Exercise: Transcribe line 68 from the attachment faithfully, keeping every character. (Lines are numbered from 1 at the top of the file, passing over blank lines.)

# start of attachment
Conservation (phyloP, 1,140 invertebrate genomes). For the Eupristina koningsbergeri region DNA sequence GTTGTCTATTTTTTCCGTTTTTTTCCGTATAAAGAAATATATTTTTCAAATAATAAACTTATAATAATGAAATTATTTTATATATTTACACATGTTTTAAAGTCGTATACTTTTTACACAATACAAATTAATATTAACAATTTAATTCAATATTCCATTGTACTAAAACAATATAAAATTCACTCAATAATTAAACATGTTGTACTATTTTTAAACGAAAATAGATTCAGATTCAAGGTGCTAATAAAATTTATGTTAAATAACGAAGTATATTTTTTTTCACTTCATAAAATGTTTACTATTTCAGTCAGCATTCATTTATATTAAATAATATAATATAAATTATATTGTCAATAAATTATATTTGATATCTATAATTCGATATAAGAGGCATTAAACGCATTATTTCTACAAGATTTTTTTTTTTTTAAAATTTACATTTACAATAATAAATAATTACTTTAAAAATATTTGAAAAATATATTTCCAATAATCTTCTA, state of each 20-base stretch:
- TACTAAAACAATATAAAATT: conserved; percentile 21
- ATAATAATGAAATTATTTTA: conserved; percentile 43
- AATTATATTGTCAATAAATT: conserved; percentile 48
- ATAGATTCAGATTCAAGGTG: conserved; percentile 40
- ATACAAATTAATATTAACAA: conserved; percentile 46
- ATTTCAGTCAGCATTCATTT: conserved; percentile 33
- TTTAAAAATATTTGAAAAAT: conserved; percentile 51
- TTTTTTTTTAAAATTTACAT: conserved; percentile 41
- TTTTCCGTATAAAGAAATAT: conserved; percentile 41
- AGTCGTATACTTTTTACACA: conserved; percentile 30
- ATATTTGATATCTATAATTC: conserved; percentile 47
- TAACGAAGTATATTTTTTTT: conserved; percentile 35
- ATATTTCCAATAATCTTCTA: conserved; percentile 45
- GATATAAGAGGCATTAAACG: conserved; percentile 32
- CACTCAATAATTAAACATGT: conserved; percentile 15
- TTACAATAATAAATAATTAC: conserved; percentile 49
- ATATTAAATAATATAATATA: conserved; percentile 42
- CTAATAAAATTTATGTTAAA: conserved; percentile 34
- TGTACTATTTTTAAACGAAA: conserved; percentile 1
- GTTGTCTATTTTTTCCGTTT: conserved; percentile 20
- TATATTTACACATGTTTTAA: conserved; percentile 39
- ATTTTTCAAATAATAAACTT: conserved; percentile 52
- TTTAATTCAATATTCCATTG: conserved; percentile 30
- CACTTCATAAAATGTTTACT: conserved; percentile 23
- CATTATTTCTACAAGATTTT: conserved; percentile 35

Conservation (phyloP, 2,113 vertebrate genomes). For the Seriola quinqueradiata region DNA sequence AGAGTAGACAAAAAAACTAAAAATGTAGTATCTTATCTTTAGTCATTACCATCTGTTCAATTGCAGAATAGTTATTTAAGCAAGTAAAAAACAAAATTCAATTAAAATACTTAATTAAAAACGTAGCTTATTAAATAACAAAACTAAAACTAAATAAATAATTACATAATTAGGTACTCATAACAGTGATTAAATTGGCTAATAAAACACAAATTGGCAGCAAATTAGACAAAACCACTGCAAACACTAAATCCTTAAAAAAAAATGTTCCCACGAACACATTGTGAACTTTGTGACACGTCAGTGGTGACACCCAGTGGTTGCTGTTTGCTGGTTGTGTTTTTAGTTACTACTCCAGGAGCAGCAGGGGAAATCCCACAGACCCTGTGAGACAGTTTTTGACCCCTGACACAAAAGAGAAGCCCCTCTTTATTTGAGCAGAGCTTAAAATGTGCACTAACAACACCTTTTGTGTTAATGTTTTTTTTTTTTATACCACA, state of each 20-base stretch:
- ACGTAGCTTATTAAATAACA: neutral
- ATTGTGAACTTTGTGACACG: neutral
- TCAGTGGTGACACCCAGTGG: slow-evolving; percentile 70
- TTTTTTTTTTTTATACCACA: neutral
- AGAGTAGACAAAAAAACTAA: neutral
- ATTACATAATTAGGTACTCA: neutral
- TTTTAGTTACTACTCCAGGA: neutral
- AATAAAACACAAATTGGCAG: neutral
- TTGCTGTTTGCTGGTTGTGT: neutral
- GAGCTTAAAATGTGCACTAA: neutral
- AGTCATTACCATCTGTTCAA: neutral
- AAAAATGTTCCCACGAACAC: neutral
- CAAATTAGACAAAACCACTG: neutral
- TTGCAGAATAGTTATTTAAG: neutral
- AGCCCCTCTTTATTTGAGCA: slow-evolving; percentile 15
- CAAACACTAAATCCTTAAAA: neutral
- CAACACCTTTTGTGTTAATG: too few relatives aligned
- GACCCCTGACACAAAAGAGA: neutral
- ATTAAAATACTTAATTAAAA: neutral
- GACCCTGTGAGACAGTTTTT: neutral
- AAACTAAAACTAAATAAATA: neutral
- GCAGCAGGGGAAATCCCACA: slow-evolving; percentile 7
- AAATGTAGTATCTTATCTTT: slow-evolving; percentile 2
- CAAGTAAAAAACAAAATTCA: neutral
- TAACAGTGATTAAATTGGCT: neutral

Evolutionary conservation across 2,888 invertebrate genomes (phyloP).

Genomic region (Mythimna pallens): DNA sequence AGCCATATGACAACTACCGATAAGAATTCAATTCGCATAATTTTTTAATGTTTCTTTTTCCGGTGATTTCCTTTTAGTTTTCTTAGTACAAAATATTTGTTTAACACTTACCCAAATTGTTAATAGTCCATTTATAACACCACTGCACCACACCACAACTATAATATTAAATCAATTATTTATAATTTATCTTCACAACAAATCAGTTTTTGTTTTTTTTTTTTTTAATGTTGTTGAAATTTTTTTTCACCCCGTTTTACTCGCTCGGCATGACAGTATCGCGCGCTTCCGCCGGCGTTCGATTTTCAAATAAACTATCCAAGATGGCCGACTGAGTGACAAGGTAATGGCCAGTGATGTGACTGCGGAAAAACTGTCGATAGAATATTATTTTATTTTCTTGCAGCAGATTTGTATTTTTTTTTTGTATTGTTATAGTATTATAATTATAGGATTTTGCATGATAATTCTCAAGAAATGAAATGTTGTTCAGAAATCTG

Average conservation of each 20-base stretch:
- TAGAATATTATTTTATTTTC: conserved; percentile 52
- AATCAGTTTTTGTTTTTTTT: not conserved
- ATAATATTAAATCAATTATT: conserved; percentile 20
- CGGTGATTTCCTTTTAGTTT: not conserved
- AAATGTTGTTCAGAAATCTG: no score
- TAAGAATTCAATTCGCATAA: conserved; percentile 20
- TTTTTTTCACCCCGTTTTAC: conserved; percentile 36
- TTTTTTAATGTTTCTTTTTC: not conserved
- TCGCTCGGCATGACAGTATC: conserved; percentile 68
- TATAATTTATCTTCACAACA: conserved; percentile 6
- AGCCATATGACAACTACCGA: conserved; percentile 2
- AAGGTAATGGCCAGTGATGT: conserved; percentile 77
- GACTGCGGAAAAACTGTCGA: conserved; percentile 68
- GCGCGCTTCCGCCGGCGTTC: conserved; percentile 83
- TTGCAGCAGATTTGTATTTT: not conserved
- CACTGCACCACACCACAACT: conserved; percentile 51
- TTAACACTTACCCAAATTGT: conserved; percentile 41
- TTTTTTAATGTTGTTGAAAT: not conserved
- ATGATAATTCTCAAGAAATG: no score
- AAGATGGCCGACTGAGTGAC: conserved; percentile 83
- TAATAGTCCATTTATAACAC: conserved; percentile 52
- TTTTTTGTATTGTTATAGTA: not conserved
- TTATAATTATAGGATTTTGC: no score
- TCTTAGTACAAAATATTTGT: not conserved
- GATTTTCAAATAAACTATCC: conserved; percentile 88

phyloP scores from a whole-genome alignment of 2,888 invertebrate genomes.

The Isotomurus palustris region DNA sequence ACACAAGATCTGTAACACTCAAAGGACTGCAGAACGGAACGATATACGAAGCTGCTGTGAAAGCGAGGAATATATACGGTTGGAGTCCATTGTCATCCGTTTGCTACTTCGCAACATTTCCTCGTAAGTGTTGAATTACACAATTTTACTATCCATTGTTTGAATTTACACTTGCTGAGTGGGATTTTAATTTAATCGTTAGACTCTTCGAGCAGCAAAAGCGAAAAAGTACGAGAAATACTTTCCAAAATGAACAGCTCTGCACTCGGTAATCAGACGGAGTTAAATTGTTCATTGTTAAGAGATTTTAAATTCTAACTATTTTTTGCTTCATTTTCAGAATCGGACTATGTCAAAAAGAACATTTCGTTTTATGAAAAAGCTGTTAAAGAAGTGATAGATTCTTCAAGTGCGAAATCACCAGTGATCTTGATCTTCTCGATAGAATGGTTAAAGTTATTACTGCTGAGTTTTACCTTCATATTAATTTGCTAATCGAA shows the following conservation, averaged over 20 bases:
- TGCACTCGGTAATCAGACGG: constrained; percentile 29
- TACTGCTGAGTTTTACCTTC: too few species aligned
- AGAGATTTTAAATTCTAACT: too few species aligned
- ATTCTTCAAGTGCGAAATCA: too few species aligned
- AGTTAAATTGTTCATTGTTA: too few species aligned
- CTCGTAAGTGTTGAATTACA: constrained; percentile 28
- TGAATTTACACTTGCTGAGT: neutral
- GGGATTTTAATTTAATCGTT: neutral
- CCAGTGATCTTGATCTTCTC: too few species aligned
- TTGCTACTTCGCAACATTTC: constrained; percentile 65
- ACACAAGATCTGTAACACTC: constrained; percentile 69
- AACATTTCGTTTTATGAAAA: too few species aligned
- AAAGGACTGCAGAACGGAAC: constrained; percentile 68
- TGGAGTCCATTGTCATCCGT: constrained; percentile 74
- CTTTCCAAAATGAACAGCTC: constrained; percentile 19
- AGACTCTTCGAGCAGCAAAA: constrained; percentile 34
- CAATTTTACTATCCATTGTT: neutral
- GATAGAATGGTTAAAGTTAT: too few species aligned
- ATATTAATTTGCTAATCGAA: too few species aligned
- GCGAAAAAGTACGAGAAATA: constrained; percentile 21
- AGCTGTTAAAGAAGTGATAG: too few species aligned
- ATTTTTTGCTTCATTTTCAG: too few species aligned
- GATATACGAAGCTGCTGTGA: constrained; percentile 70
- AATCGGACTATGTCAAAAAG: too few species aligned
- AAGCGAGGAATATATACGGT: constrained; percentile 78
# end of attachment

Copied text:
- GACTGCGGAAAAACTGTCGA: conserved; percentile 68